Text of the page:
Gem Rush is a great puzzle game that could shine with a bit of polish
With so many gem-based puzzle games coming out on what seems like a monthly basis, it’s tempting to consider a name like “Gem Rush” as a metaphor for the current state of the genre on Facebook. Most, to be sure, are forgettable, and even the best of them sometimes feel like doppelgangers of Bejeweled Blitz. I’m pleased to say that this isn’t really the case with Gem Rush. Far from being a mere rip-off, Gem Rush provides a slick, fast-paced experience that will suck you in for dozens of minutes at a time. The only is question is whether if offers enough to keep its players past the initial rush.
That’s not to say that Gem Rush is entirely original; if you look closely enough, you’ll find it in the shadows of such greats as Dr. Robotnik’s Mean Bean Machine (or Puyo Puyo, for the cosmopolitan-minded), Tetris, and, yes, even Bejeweled Blitz. But Gem Rush does just enough to distinguish itself. The basic gameplay centers on 60-second rounds in which players attempt to line up short columns of colored gems with existing gems on the board. If you match three or more gems of the same color, the gems explode. If you start matching them quickly enough, the game rockets into a frenzy mode with score multipliers. And once you’ve cleared the board, it fills up again and you work your way to the bottom once more.
Surprisingly, there aren’t many bonus items here aside from perks such as blocks of TNT that pop up if you’re doing well enough in the frenzy mode. That in itself isn’t necessarily a bad thing, since the proliferation of random god-like gems such as the “Cat’s Eye” in Bejeweled Blitz has almost completely ruined the joy of playing a power up-free game. Instead, each new level grants a player a one percent bonus to his or her score. It’s a somewhat welcome change of pace, even if it means that you can all but give up on catching up with your level 11 buddy on the weekly leaderboards if you’ve just started playing. (To be fair, the leaderboards only unlock once you’ve completed a few rounds.) The leaderboards in question are also the game’s only real social feature, although you can send your friends a free heart so they can keep playing.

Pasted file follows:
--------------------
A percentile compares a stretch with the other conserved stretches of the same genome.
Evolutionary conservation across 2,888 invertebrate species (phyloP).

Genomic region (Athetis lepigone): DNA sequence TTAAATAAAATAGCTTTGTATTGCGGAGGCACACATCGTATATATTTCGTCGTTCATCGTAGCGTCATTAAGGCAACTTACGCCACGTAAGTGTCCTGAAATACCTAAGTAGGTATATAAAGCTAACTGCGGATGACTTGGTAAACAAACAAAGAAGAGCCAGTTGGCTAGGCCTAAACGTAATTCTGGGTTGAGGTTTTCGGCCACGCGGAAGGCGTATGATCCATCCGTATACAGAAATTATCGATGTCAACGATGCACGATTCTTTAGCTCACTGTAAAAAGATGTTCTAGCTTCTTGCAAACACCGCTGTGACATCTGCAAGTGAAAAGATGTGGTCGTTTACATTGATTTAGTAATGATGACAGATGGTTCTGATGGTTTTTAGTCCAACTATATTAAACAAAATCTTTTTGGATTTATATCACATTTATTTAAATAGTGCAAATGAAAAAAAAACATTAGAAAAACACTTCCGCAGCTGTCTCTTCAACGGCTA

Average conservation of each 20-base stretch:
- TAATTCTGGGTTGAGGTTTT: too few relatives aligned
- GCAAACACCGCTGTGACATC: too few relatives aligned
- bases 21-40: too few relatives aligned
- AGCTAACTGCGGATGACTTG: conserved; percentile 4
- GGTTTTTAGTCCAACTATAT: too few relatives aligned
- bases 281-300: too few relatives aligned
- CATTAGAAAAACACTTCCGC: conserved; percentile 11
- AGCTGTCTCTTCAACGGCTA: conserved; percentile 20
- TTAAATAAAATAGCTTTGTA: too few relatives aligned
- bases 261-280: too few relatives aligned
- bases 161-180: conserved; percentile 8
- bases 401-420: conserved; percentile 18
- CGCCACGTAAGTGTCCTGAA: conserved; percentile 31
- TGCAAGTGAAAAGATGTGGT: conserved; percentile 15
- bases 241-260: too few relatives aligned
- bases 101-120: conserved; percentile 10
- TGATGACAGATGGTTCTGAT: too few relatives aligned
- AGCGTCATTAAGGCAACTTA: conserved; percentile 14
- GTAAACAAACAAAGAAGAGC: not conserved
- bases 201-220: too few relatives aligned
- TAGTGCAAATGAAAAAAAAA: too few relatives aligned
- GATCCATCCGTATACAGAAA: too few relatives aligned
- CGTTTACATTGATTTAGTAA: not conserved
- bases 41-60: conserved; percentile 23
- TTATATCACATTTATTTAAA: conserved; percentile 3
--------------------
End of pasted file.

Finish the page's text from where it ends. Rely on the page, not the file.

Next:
Those hearts provide OMGPOP’s main method of profiting from the title. Every time you play a game, you lose one of the five hearts in the upper right corner of the interface, although these recharge at a rather generous rate of one every five minutes. Once you run out of hearts, you either need to get another heart from a friend or pay nine Facebook credits for five more turns. It’s hard to see why anyone would ever use this route. Waiting for your entire bar to fill back up takes a mere 25 minutes, and the only time I ran out of turns during my review playthrough was when I forcibly used them up to learn the consequences. As a result, only the most addicted players will ever feel the need to buy more hearts.
That decision in itself will keep many players coming back, although it’s worth wondering if the game’s straight gameplay will be enough to retain them without the reward of powerups or similar items. For better or for worse, that’s a staple of the genre’s most popular titles. There’s also very little in the way of a tutorial right now, although the gameplay is usually straightforward enough to keep this from being an issue. Regardless, Gem Rush is an enjoyable little puzzle game that’s just different enough to stand out from the other gem games that have been rushing on to the market over the past few months. With a bit of polish, I have little doubt that this gem could shine far brighter than its competitors.